I didn’t know exactly what to expect when I began reading Richard Wagamese’s Indian Horse . Everyone seems to be talking about it, I’d seen reviews, it’s a Canada Reads contender. I knew there was hockey. I’d heard the descriptions: ‘powerful’, ‘stunning’, ‘heartbreaking’. But I hadn’t heard the details.
Now I understand why.
The details are hard to talk about, hard to accept. Harder still to read but impossible to stop reading.
The in-a-nutshell version is this: An Ojibway man who is a mess due to a family history of residential schools, booze and unemployment, ends up in rehab after almost making it to the NHL.
If you think you’ve heard the story before, believe me, you haven’t. Not like this.
The book opens with images of life before the white man, before indigenous peoples were made to accept a pittance for the job of helping the government devastate their own land, before they began trading berries for bottles.
It soon moves ahead a few generations with the focus on Saul Indian Horse’s childhood and family: a nurturing grandmother; a father who’s fine when he’s working but work for Indians is rare; a mother who is already a wreck from her own years at residential school and is now forced to watch as her children are taken to the same place, one at gunpoint.
Saul himself ends up at the school—where, among other atrocities, children die standing up, bodies hang from rafters, wrists are slashed on bathroom floors and a young girl fills her pockets with stones and calmly walks into the creek to drown. Where another child, already dead inside, speaks matter-of-factly about the priest and the nuns coming to her in the night to share “god’s love”.
“They called it a school, but it was never that….There were no tests or examinations. The only test was our ability to survive.”
Despite the horrors there is not a trace of rancour in the writing, not one gratuitous scene to drive home a point. Quite the opposite in fact. Wagamese wields a strong but subtle hand on the subject, the power being in what’s left unsaid. One gets the terrible idea that what Saul knows, what any of us know, is merely the tip of the iceberg.
How Wagamese kept what must be his own deeply rooted feelings out of the story, focussing only on Saul, telling The Bigger Story through him… is a feat not many writers manage, much less manage so beautifully.
“When your innocence is stripped from you, when your people are denigrated, when the family you came from is denounced and your tribal ways and rituals are pronounced backward, primitive, savage, you come to see yourself as less than human. That is hell on earth, that sense of unworthiness.”
Escape for Saul comes in the form of hockey—and these are some of the most beautiful passages in the book. While I can watch a game and be soothed by the sound of skates on ice, puck meeting wood—even though I really know very little about what’s going on—I didn’t think I’d like reading about hockey and it was one of the reasons I initially hesitated picking up the book. Turns out reading about hockey the way Wagamese writes it is an utter joy, even for someone who doesn’t know a crease from a blue line. The passion and lyricism of those chapters could easily be applied to a description of any artist or athlete doing what they love.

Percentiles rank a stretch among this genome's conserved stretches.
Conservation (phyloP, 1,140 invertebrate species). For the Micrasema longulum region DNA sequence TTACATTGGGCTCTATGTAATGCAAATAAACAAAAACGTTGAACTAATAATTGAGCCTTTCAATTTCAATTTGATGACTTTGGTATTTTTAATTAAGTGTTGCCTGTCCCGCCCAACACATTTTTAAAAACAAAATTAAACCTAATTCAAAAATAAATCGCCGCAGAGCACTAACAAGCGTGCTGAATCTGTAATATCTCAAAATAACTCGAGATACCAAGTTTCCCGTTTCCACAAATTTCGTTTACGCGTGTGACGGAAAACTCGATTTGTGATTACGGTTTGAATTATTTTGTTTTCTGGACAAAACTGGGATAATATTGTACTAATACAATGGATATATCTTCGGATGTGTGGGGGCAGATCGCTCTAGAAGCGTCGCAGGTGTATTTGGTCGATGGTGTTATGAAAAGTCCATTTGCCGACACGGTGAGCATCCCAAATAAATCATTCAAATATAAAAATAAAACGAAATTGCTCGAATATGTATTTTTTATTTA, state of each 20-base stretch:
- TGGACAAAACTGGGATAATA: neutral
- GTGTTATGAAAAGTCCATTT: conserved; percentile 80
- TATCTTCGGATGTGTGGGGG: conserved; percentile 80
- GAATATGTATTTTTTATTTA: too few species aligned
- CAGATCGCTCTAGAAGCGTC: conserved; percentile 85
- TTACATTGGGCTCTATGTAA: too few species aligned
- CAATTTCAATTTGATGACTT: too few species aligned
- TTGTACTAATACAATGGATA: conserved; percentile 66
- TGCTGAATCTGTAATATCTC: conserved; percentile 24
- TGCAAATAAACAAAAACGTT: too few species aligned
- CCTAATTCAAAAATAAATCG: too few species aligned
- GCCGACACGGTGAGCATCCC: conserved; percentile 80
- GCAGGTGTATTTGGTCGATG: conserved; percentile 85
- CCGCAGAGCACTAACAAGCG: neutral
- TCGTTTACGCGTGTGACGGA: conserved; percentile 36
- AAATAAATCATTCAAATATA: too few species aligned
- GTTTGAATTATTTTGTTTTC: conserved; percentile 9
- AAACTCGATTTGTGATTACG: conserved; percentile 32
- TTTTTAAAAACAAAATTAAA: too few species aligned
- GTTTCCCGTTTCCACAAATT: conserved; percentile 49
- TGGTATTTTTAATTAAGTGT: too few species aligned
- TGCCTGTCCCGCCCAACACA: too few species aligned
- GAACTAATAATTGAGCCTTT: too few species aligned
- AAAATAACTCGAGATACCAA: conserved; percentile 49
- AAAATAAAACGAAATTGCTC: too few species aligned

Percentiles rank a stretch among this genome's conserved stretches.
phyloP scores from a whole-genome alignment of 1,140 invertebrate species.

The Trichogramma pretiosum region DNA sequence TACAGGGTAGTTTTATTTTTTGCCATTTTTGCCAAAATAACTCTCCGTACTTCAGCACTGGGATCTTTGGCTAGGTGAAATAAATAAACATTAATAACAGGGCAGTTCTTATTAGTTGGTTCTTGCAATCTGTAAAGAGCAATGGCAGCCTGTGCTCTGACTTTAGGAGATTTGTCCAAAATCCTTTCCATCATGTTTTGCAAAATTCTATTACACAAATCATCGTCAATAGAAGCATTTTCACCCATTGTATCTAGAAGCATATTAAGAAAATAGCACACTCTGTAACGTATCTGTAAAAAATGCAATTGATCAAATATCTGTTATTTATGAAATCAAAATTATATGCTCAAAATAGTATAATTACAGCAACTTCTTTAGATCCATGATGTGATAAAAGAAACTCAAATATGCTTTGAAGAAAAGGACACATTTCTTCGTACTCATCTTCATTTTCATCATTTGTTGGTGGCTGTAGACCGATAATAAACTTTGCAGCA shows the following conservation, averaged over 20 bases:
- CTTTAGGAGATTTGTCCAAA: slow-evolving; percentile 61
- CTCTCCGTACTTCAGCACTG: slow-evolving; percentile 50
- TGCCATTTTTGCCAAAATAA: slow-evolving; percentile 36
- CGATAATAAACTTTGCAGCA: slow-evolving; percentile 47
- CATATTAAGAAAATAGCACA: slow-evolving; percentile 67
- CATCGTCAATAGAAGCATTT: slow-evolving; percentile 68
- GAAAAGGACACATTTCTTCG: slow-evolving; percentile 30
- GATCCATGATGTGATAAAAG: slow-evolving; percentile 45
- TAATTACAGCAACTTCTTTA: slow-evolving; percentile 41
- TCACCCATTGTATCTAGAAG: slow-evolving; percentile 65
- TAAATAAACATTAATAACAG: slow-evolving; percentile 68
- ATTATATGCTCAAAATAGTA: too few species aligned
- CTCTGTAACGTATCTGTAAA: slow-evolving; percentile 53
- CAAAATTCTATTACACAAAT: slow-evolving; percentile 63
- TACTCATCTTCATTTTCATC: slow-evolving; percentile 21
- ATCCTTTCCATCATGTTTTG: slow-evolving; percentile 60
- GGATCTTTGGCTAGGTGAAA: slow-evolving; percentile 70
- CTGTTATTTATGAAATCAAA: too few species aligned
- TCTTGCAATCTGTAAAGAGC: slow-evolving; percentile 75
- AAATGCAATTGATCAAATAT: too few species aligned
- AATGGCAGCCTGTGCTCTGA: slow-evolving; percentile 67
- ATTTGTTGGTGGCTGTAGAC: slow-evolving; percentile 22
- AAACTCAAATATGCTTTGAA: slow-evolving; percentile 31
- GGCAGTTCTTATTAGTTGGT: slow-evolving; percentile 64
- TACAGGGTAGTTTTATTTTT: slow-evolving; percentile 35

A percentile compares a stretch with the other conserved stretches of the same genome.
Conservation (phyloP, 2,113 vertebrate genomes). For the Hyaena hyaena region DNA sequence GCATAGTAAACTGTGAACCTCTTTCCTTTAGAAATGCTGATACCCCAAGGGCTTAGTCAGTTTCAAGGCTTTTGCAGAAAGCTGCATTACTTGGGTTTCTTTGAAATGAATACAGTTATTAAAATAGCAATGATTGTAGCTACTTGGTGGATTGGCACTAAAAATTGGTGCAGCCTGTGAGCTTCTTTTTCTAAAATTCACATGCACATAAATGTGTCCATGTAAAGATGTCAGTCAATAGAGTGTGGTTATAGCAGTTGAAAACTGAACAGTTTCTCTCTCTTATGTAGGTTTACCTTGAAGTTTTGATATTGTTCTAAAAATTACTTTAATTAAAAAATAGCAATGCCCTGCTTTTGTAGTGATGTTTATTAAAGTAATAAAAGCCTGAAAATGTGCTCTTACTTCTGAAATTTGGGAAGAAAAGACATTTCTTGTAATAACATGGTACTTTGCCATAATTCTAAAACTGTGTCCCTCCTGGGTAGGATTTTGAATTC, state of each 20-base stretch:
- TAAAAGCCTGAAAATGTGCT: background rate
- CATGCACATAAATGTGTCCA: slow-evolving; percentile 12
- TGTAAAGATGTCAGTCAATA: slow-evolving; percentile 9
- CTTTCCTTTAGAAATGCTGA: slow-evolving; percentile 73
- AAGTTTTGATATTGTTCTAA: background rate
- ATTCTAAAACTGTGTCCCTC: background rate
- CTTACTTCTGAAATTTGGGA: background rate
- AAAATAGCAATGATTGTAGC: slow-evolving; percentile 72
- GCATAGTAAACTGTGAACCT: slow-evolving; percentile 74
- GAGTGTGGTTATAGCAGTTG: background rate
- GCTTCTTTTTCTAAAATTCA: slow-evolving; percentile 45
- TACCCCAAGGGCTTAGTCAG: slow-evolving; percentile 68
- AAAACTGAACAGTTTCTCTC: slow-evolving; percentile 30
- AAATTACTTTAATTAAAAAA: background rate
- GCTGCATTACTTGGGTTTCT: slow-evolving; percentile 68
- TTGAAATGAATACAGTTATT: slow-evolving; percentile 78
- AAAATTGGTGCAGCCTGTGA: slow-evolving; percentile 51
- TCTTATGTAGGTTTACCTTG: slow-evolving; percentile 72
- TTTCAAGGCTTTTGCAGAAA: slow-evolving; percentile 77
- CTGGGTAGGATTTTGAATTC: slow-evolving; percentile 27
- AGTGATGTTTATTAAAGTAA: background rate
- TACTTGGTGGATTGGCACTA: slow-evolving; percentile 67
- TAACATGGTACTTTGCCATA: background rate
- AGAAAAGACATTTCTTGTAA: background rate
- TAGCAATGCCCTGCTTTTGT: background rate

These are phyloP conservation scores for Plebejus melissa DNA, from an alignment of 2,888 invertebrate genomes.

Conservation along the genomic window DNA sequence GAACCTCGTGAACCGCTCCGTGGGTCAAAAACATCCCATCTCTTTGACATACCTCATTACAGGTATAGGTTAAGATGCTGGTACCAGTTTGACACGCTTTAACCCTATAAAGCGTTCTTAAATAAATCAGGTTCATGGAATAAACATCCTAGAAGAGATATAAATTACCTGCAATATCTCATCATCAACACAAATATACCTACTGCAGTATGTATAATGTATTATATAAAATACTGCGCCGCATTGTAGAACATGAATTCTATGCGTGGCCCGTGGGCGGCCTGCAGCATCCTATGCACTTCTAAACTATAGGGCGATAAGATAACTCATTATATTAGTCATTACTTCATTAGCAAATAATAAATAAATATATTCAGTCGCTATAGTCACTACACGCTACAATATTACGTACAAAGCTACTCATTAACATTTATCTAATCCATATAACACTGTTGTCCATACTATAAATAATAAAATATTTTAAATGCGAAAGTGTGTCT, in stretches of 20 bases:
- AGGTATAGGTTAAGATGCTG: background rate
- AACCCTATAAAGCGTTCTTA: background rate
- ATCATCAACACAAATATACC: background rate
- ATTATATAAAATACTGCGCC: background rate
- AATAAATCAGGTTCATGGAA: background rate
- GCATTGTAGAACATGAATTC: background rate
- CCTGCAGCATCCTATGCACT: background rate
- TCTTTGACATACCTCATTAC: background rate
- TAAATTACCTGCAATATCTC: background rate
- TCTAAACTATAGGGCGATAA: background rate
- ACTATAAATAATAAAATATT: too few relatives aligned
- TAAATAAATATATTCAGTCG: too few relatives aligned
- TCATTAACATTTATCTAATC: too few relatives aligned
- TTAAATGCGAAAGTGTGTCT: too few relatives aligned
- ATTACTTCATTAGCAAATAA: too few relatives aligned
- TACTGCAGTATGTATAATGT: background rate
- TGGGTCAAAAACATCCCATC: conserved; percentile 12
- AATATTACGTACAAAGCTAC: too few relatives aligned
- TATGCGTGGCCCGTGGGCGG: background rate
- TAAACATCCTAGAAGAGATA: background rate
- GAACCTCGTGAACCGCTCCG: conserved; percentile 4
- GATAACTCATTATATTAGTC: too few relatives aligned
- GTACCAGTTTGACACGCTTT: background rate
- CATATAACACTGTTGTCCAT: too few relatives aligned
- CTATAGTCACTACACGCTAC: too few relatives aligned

Saul has the talent of a Gretzky or a Crosbie and he moves quickly up the ranks, becomes a local hero where ‘hockey brings unity to a fractured society’ and “Every reserve in the North had a team.” But the system has him move up even higher, to minor leagues, to big city games in the south where an Indian on skates is an event, a cause for racist headlines, jeering and jokes.
“During one game [the fans] broke into a ridiculous war chant whenever I stepped onto the ice…. When I scored, the ice was littered with plastic Indian dolls… A cartoon in one of the papers showed me in a hockey helmet festooned with eagle feathers, holding a war lance instead of a hockey stick.”
What once was his salvation proves to be just another thing that belongs to the white man. Hockey is metaphor for the “white man’s game”… the game of life. They expect him to play the role of savage Indian, and eventually, fueled by a lifetime of suppressed rage, and against his better instincts, he obliges them.
From there he spirals down until he’s at the New Dawn Rehab Centre where he discovers perhaps the most difficult layer of his past [a shocker I did not see coming…] and begins the long process of healing.
This is the part of the book that was hardest to take. We white folk in Canada pride ourselves on our multiculturalism, our supposedly easy acceptance of all races. But we don’t talk about the aboriginal population when we talk about race and racism. We don’t talk about the aboriginal population at all. Because, well, they live “up there somewhere” and very little that happens to them is reported in mainstream media, and even when it is, it’s a news blip not a serious problem. Contaminated water in Walkerton? A very big deal. Heads rolled. In Attawapiskat? Where’s that?
Ditto mould, insufficient housing, suicide.
But it’s not that we don’t care, it’s that we don’t know.
The Idle No More Movement has shown, at least to some degree, that there are large numbers of us, people of all description, that do care. And we crave information. Yes, we can ferret it out online, but perhaps the day has come where equal air time and ink in mainstream media is given to aboriginal issues.
The long and short of it is this: we know too little about the history of native communities. For this reason books like Indian Horse are important in that they convey a hard story that needs not only to be told to heal the teller—but heard, to help heal our world.